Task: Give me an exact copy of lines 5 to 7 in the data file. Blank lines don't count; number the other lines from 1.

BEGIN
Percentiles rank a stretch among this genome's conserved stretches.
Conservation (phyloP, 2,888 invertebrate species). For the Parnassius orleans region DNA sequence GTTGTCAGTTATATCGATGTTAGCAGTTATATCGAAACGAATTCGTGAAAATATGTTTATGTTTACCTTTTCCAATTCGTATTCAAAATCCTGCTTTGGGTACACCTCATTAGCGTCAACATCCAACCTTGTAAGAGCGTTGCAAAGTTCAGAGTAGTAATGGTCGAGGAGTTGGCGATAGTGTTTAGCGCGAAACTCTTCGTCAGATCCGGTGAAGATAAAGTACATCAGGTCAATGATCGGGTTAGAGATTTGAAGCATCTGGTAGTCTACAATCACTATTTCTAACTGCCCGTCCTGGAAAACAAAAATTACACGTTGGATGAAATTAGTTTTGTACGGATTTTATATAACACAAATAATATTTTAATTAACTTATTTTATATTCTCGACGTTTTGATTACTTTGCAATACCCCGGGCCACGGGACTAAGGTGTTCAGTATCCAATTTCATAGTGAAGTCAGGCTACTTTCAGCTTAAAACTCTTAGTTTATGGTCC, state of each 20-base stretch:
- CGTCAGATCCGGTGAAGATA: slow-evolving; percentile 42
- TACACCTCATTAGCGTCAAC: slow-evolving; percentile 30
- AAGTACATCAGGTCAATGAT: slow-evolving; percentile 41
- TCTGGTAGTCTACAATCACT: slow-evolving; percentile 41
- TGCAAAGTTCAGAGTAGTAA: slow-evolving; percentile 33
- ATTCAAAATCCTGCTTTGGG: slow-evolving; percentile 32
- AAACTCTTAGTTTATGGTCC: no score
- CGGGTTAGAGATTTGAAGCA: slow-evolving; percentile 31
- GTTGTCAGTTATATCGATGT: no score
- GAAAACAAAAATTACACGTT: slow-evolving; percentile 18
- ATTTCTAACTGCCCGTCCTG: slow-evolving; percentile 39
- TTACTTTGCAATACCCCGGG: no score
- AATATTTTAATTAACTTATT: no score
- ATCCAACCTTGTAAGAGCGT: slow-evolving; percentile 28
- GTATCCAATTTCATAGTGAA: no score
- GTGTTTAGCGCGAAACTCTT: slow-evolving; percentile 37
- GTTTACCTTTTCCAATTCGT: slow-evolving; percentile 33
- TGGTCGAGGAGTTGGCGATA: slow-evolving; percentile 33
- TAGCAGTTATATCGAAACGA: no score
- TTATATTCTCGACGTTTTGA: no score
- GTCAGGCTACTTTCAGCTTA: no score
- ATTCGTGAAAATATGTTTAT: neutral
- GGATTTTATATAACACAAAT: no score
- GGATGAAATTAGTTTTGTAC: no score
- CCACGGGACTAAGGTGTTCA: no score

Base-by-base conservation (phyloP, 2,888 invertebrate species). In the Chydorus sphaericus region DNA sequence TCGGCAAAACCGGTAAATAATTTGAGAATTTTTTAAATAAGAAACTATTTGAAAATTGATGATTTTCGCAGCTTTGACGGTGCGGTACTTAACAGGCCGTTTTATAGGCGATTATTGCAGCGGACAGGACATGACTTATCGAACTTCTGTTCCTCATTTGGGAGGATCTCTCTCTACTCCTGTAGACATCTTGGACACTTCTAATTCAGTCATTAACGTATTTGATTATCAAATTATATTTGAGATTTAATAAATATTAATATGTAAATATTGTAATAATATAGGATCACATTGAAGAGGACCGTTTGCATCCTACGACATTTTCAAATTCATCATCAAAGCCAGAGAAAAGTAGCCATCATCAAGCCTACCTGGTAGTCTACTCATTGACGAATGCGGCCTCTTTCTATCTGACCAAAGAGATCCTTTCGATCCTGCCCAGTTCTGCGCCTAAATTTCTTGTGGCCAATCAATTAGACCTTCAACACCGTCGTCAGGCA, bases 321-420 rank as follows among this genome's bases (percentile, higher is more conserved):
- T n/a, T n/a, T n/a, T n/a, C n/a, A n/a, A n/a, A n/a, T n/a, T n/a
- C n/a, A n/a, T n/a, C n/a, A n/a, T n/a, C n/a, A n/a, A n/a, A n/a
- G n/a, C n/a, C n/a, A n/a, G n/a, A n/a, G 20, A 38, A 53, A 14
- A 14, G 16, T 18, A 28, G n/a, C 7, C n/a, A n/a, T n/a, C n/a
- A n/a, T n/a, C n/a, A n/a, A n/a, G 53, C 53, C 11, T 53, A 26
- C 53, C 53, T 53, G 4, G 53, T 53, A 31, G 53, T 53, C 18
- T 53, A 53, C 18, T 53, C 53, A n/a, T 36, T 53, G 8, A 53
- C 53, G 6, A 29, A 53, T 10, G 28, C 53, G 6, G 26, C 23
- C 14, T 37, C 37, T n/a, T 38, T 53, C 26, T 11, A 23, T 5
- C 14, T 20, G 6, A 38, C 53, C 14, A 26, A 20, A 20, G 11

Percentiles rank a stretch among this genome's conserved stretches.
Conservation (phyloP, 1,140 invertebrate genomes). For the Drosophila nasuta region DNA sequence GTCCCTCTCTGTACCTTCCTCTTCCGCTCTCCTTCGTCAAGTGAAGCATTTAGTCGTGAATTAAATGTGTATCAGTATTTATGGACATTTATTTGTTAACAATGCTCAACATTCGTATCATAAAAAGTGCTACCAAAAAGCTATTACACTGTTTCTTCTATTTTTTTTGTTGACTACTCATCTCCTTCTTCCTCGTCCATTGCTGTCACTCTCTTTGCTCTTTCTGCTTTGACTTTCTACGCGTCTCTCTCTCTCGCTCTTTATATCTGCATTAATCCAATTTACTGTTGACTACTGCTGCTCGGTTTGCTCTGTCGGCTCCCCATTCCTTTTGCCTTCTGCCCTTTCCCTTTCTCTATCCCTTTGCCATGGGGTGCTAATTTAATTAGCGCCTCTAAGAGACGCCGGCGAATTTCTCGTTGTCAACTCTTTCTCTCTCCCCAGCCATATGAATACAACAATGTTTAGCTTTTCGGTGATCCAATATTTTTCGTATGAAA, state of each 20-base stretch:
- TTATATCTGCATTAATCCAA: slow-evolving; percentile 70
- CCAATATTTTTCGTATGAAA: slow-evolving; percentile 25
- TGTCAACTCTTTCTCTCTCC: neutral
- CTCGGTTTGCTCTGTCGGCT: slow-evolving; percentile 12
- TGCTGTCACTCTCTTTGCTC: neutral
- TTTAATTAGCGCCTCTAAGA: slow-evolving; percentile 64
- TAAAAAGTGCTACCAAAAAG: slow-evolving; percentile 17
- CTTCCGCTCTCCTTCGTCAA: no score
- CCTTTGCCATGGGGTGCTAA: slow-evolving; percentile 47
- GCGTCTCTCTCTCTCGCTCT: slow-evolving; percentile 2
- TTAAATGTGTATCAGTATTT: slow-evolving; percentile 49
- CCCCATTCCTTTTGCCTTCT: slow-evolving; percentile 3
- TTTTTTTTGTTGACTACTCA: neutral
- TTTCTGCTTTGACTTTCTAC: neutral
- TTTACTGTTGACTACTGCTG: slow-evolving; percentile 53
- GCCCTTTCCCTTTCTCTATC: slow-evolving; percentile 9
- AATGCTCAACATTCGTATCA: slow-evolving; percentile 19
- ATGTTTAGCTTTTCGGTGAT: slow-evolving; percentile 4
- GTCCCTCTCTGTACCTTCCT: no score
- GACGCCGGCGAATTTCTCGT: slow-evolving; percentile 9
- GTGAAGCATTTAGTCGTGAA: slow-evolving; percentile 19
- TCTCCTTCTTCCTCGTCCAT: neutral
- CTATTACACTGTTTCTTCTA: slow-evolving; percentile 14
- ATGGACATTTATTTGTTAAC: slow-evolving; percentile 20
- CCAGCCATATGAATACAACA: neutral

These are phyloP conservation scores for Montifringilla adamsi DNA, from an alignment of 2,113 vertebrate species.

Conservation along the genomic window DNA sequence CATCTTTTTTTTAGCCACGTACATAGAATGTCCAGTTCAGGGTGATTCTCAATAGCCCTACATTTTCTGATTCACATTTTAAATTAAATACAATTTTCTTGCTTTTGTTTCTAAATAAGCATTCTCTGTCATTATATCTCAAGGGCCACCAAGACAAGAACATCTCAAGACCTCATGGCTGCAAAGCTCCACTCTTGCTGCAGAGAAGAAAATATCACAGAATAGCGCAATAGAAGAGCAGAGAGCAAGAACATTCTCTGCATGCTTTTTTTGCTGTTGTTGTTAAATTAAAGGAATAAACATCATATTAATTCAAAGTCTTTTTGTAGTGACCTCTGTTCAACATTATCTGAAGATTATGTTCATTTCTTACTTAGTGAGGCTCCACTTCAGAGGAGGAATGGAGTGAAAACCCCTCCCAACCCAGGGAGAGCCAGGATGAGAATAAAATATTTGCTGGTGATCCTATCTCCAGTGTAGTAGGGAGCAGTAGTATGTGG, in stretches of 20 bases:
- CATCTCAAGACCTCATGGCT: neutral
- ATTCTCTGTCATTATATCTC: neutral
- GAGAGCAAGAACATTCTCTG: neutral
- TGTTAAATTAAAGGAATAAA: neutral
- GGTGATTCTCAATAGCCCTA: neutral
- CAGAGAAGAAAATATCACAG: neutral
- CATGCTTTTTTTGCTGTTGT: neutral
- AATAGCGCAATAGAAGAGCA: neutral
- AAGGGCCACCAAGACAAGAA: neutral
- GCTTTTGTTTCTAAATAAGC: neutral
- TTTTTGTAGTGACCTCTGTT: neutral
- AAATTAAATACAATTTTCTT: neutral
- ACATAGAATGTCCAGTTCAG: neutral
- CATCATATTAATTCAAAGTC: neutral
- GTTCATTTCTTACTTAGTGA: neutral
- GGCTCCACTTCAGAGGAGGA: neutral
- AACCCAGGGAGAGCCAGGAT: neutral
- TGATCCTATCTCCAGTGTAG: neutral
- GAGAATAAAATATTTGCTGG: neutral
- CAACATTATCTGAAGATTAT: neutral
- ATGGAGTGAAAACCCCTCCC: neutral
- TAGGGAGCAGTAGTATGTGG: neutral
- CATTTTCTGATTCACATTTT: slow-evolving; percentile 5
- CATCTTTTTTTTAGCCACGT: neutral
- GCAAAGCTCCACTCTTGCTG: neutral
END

- AAGTACATCAGGTCAATGAT: slow-evolving; percentile 41
- TCTGGTAGTCTACAATCACT: slow-evolving; percentile 41
- TGCAAAGTTCAGAGTAGTAA: slow-evolving; percentile 33